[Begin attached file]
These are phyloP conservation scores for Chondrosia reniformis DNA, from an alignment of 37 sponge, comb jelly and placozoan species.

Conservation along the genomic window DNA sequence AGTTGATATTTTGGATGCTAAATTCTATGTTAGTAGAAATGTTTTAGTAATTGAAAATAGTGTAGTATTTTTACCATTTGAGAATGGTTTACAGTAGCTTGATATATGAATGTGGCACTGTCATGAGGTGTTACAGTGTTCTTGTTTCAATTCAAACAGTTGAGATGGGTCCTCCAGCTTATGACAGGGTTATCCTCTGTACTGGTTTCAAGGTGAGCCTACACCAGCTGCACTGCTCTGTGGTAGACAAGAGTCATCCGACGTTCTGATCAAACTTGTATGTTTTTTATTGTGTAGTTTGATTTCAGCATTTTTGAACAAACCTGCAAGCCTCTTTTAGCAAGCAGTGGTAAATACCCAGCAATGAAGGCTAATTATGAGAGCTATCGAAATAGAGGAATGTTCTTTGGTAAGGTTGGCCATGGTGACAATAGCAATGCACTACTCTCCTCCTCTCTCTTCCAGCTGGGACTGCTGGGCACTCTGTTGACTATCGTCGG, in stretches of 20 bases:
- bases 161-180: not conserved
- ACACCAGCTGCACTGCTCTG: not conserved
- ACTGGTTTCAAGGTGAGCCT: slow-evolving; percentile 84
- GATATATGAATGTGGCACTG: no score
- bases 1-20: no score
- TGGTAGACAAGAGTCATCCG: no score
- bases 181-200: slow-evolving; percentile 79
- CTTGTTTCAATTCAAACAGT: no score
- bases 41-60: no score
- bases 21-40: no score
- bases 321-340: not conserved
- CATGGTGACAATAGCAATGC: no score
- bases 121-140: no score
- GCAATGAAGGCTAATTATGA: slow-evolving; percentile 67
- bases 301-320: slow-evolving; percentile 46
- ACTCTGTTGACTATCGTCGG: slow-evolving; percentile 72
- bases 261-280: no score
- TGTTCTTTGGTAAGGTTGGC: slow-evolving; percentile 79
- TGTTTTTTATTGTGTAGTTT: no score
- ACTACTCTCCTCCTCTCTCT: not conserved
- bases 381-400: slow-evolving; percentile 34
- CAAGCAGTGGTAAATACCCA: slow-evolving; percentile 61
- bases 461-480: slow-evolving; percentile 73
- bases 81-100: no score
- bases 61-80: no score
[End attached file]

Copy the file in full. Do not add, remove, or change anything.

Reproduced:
These are phyloP conservation scores for Chondrosia reniformis DNA, from an alignment of 37 sponge, comb jelly and placozoan species.

Conservation along the genomic window DNA sequence AGTTGATATTTTGGATGCTAAATTCTATGTTAGTAGAAATGTTTTAGTAATTGAAAATAGTGTAGTATTTTTACCATTTGAGAATGGTTTACAGTAGCTTGATATATGAATGTGGCACTGTCATGAGGTGTTACAGTGTTCTTGTTTCAATTCAAACAGTTGAGATGGGTCCTCCAGCTTATGACAGGGTTATCCTCTGTACTGGTTTCAAGGTGAGCCTACACCAGCTGCACTGCTCTGTGGTAGACAAGAGTCATCCGACGTTCTGATCAAACTTGTATGTTTTTTATTGTGTAGTTTGATTTCAGCATTTTTGAACAAACCTGCAAGCCTCTTTTAGCAAGCAGTGGTAAATACCCAGCAATGAAGGCTAATTATGAGAGCTATCGAAATAGAGGAATGTTCTTTGGTAAGGTTGGCCATGGTGACAATAGCAATGCACTACTCTCCTCCTCTCTCTTCCAGCTGGGACTGCTGGGCACTCTGTTGACTATCGTCGG, in stretches of 20 bases:
- bases 161-180: not conserved
- ACACCAGCTGCACTGCTCTG: not conserved
- ACTGGTTTCAAGGTGAGCCT: slow-evolving; percentile 84
- GATATATGAATGTGGCACTG: no score
- bases 1-20: no score
- TGGTAGACAAGAGTCATCCG: no score
- bases 181-200: slow-evolving; percentile 79
- CTTGTTTCAATTCAAACAGT: no score
- bases 41-60: no score
- bases 21-40: no score
- bases 321-340: not conserved
- CATGGTGACAATAGCAATGC: no score
- bases 121-140: no score
- GCAATGAAGGCTAATTATGA: slow-evolving; percentile 67
- bases 301-320: slow-evolving; percentile 46
- ACTCTGTTGACTATCGTCGG: slow-evolving; percentile 72
- bases 261-280: no score
- TGTTCTTTGGTAAGGTTGGC: slow-evolving; percentile 79
- TGTTTTTTATTGTGTAGTTT: no score
- ACTACTCTCCTCCTCTCTCT: not conserved
- bases 381-400: slow-evolving; percentile 34
- CAAGCAGTGGTAAATACCCA: slow-evolving; percentile 61
- bases 461-480: slow-evolving; percentile 73
- bases 81-100: no score
- bases 61-80: no score